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Friday, 12 July, 2002, 15:32 GMT 16:32 UK
Favourite Scooby-Doo moments
Matthew Lillard as Shaggy with a CGI Scooby in the film version
Shaggy and Scooby were both cowards in the show
Scooby-Doo has now been released as a live action feature film but many of us will have fond memories of the cartoon that spawned the movie.

The plots became increasingly familiar over the years but the introduction of Scrappy Doo was met with resistance by some traditional fans.

Most people could relate to one of the four main characters - clean-cut Fred, glamourous Daphne, swotty Velma and slacker Shaggy.

But what are your favourite memories?

This debate is now closed. Please read below for a selection of your comments.

Scooby-Doo was the death of cartoons. With this programme it became clear that a cartoon series did not need to have stories or decent art but could rely on catch phrases used mindlessly. I think it opened the door for such drivel as My Little Pony, Care Bears and Hong Kong Phooey.

What is needed is either good stories and characters eg. The Simpsons' mindless violence eg. Tom and Jerry or a combination of the two eg. Bugs Bunny, Duckman.
Julian Ziegler, UK

I was always promised a Scooby Snack if I tidied my room...
Tyger, Holland


My favourite cartoon of all time. Loved every episode. Until they introduced Scrappy Doo that is

Jon, UK
During the early eighties Scooby-Doo was shown on the BBC and I can remember my twin brother and myself hiding behind the sofa in some of the adventures. Classic cartoons that had us hooked for years, until the introduction of Scrappy-Doo when we just turned it off!
Andy Courtney, UK

Does anyone remember the episode where there was a real ghost? Scooby and Shaggy were convinced that it was a criminal and were therefore not scared. They hatch a plan to catch it and after they do they find out that it was a real ghost. A novel twist to the usual formula.
Paolo Sammut, UK

I hope the cinemas will be stocking Scooby snacks for all the punters this weekend!
John, London

My favourite cartoon of all time. Loved every episode. Until they introduced Scrappy Doo that is.
Jon, UK

I am French, I live in Paris and my husband is English. When he and I are walking together, he points at canine droppings (one every five metres or so) and says: "Look, it's a Scooby 'do'!" I will never understand the English sense of humour.
Sylvie, France


It was always the fairground owner though, you'd have thought they would have learned after a while!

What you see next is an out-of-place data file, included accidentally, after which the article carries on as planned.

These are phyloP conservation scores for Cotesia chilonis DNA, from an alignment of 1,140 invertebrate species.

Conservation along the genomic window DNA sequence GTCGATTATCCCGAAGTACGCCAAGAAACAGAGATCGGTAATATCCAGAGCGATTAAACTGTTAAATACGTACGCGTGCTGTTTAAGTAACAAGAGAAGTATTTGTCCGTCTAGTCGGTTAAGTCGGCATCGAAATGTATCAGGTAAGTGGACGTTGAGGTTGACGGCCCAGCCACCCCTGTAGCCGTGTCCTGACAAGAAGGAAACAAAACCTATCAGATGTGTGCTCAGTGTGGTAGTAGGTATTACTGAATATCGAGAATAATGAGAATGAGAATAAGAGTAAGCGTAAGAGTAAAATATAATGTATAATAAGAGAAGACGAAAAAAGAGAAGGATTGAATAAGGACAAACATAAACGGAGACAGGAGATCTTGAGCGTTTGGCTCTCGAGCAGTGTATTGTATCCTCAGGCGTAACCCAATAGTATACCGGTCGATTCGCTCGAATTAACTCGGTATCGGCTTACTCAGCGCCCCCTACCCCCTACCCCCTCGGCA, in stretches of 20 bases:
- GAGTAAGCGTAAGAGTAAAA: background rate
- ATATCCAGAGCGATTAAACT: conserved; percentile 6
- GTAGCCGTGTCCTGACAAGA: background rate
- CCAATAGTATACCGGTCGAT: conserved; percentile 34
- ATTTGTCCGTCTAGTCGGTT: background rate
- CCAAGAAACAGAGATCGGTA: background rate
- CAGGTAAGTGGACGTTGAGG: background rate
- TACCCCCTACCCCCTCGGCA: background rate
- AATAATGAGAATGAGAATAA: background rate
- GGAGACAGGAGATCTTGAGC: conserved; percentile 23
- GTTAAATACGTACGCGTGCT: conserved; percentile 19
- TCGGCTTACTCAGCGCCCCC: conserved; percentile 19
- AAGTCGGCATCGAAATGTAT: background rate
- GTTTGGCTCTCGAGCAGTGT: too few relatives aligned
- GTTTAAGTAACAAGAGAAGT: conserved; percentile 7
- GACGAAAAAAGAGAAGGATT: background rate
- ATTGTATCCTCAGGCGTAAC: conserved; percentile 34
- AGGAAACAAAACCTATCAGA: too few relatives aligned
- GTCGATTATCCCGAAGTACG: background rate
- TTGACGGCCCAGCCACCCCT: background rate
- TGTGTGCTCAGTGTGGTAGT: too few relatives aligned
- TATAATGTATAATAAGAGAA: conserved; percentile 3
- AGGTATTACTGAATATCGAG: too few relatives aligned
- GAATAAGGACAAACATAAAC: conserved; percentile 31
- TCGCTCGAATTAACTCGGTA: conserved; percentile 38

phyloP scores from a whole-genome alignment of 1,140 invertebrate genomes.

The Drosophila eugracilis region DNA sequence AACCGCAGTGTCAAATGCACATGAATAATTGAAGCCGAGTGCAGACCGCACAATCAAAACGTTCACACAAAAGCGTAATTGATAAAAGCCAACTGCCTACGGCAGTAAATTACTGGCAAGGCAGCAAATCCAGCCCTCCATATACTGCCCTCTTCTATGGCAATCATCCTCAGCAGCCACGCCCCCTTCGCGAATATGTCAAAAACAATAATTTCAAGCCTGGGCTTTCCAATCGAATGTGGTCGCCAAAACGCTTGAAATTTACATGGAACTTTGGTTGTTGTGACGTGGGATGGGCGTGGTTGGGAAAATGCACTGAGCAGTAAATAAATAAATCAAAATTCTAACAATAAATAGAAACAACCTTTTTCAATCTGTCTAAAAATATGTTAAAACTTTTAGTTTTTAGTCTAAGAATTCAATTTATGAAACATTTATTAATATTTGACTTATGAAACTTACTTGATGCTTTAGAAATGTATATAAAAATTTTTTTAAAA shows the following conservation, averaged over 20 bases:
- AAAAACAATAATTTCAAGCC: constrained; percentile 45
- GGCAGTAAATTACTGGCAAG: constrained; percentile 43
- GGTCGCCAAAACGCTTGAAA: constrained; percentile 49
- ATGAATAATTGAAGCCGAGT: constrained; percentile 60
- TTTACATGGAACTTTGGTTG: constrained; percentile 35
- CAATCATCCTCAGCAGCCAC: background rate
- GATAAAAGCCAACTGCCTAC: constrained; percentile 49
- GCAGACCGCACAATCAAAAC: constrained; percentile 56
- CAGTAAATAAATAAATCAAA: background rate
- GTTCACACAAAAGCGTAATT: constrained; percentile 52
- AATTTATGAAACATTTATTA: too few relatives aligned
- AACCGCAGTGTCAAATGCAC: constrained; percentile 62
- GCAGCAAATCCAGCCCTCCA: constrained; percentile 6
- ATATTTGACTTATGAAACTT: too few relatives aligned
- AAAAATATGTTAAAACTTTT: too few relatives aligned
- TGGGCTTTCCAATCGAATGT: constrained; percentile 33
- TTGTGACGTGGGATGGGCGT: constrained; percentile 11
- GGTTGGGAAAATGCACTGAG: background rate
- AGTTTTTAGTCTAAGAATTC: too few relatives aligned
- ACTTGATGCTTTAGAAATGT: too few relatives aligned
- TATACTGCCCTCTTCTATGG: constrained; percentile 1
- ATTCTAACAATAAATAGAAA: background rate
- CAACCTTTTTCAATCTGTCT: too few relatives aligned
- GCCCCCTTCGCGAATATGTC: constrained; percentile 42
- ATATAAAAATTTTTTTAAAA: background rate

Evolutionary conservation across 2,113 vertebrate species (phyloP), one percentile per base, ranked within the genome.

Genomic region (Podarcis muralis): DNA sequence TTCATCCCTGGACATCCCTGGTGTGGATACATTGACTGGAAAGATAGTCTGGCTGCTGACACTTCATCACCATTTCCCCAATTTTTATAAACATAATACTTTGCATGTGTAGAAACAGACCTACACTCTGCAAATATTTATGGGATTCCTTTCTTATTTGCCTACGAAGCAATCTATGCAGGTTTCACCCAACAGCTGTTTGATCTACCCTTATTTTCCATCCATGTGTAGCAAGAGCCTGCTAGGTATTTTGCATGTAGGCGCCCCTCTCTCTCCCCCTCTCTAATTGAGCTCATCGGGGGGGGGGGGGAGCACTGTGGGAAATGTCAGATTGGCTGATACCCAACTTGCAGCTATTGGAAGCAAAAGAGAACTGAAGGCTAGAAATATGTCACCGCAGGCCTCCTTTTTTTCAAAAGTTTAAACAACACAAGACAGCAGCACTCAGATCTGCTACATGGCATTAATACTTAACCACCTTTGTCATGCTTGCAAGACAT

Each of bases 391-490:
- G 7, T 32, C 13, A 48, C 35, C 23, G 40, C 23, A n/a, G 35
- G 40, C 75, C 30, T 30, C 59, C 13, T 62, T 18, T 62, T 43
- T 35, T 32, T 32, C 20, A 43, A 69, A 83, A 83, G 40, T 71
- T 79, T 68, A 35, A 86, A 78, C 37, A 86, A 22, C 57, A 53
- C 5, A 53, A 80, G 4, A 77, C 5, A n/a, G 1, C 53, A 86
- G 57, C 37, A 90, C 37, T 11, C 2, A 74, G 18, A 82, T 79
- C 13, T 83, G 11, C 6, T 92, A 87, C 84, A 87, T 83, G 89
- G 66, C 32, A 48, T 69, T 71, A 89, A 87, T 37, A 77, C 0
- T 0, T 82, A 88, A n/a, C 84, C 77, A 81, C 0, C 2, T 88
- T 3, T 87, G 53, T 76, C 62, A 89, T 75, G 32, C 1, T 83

Kyle, UK
I think that the animated Scooby-Doo series was excellent. It portrayed serious issues and events in a lighthearted, politically free manner. It encouraged and inspired morality and kindness. I think it enabled me to become what I am today - a heart surgeon.
Daran Joshi, UK

Everything about the original cartoon was fantastic. But Scrappy-Doo was a total disaster. Now they have made the movie - apparently it has "real" supernatural stuff instead of some bloke in a mask. Why do we feel the need to brutally destroy such classics? Leave them in the past.
Richard, England

I absolutely loved Scooby-Doo when I was little; always looked forward to watching it after school and I can't wait to see the film!
Rachel, London, England

Scooby-Doo was a massive part of my childhood, it's great to see him still keeping kids amused! It was always the fairground owner though, you'd have thought they would have learned after a while!
Kyle, UK


My Scooby annuals from 1982 to 1985 are treasured possessions and even now the mug that I use at work has Shaggy and Scooby on it!

Amanda, UK
Nothing in adult life is as comforting as sitting as a child in front of the TV in your pyjamas with a bowl of frosties (extra cold milk of course) watching Scooby-Doo.. If the movie evokes 10% of that feeling, I'll go several times!!
Simon, Brussels

My fondest memory was the episode with the robot ghoul at the fairground. When it runs past Shaggy and Scoob, Shaggy proclaims "Wow! Faster than a speeding bullet!" To which Scoob replies questioningly, "Superman?" Such class - far ahead of it's time! Oh and that song! Zoinks!!
Rik Sargent, England

I used to love Scoob and Shaggy. They were the greatest! Always getting into trouble and always looking for food. I hated Scrappy though, it broke up the cool double act with the slapstick comedy.